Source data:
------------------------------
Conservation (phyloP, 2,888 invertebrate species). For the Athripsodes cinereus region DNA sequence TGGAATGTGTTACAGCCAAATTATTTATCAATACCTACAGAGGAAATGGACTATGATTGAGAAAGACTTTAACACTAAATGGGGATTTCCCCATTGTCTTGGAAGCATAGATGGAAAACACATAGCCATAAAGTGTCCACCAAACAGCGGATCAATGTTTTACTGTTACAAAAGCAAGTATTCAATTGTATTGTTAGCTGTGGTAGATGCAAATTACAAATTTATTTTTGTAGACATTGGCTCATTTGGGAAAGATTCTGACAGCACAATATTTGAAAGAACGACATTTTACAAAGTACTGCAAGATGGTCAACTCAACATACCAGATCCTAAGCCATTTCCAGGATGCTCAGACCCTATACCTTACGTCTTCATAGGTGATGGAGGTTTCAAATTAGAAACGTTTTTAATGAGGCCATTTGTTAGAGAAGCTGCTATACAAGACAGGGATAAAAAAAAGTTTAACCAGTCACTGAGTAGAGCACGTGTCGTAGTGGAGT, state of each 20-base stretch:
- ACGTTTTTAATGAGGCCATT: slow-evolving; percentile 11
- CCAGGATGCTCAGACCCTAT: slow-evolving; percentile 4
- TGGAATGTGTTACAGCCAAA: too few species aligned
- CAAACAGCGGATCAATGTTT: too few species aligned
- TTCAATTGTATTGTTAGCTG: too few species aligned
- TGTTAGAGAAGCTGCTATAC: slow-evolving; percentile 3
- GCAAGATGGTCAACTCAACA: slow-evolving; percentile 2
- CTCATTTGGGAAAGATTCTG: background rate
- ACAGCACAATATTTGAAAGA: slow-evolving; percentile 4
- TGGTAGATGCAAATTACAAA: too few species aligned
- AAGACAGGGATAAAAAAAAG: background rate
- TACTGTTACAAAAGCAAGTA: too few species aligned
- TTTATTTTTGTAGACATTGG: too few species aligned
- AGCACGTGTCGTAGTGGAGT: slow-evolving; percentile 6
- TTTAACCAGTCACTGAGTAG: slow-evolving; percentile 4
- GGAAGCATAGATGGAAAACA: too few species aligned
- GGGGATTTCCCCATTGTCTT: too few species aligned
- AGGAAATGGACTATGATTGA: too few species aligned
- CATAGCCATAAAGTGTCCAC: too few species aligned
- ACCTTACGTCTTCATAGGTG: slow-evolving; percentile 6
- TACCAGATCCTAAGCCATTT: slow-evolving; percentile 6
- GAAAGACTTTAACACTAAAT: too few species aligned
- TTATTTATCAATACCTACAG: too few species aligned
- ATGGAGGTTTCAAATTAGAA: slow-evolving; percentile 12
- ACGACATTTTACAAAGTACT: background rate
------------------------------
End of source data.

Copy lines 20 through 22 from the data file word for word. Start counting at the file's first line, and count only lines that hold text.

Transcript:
- CATAGCCATAAAGTGTCCAC: too few species aligned
- ACCTTACGTCTTCATAGGTG: slow-evolving; percentile 6
- TACCAGATCCTAAGCCATTT: slow-evolving; percentile 6